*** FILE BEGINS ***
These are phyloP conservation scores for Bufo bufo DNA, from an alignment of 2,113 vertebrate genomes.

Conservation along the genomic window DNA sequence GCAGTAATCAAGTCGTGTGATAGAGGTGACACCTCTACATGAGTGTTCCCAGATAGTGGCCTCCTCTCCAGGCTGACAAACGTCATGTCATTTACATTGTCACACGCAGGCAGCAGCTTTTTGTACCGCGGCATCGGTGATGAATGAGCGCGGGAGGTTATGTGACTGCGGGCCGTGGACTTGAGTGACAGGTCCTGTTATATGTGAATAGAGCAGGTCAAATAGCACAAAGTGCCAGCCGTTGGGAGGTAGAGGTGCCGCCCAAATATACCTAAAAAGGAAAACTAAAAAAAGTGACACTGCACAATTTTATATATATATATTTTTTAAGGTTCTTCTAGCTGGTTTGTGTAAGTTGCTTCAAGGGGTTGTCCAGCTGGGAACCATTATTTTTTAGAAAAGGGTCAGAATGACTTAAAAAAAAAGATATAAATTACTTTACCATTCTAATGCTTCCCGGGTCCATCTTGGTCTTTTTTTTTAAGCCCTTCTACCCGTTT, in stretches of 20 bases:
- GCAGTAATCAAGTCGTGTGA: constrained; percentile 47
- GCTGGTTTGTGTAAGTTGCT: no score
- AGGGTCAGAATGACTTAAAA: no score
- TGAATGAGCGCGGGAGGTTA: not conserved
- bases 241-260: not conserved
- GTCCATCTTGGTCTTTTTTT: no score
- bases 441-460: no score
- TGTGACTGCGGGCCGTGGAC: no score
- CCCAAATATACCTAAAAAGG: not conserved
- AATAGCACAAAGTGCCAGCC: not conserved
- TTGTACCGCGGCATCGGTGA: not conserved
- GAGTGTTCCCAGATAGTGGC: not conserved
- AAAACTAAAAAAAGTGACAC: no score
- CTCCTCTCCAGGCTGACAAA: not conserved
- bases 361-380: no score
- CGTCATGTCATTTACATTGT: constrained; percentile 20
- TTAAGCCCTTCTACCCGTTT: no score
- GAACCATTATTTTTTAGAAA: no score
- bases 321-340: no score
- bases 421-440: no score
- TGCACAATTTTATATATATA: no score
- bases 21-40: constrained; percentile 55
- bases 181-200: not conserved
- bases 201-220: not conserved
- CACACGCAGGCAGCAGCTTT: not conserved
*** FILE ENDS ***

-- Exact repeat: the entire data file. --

These are phyloP conservation scores for Bufo bufo DNA, from an alignment of 2,113 vertebrate genomes.

Conservation along the genomic window DNA sequence GCAGTAATCAAGTCGTGTGATAGAGGTGACACCTCTACATGAGTGTTCCCAGATAGTGGCCTCCTCTCCAGGCTGACAAACGTCATGTCATTTACATTGTCACACGCAGGCAGCAGCTTTTTGTACCGCGGCATCGGTGATGAATGAGCGCGGGAGGTTATGTGACTGCGGGCCGTGGACTTGAGTGACAGGTCCTGTTATATGTGAATAGAGCAGGTCAAATAGCACAAAGTGCCAGCCGTTGGGAGGTAGAGGTGCCGCCCAAATATACCTAAAAAGGAAAACTAAAAAAAGTGACACTGCACAATTTTATATATATATATTTTTTAAGGTTCTTCTAGCTGGTTTGTGTAAGTTGCTTCAAGGGGTTGTCCAGCTGGGAACCATTATTTTTTAGAAAAGGGTCAGAATGACTTAAAAAAAAAGATATAAATTACTTTACCATTCTAATGCTTCCCGGGTCCATCTTGGTCTTTTTTTTTAAGCCCTTCTACCCGTTT, in stretches of 20 bases:
- GCAGTAATCAAGTCGTGTGA: constrained; percentile 47
- GCTGGTTTGTGTAAGTTGCT: no score
- AGGGTCAGAATGACTTAAAA: no score
- TGAATGAGCGCGGGAGGTTA: not conserved
- bases 241-260: not conserved
- GTCCATCTTGGTCTTTTTTT: no score
- bases 441-460: no score
- TGTGACTGCGGGCCGTGGAC: no score
- CCCAAATATACCTAAAAAGG: not conserved
- AATAGCACAAAGTGCCAGCC: not conserved
- TTGTACCGCGGCATCGGTGA: not conserved
- GAGTGTTCCCAGATAGTGGC: not conserved
- AAAACTAAAAAAAGTGACAC: no score
- CTCCTCTCCAGGCTGACAAA: not conserved
- bases 361-380: no score
- CGTCATGTCATTTACATTGT: constrained; percentile 20
- TTAAGCCCTTCTACCCGTTT: no score
- GAACCATTATTTTTTAGAAA: no score
- bases 321-340: no score
- bases 421-440: no score
- TGCACAATTTTATATATATA: no score
- bases 21-40: constrained; percentile 55
- bases 181-200: not conserved
- bases 201-220: not conserved
- CACACGCAGGCAGCAGCTTT: not conserved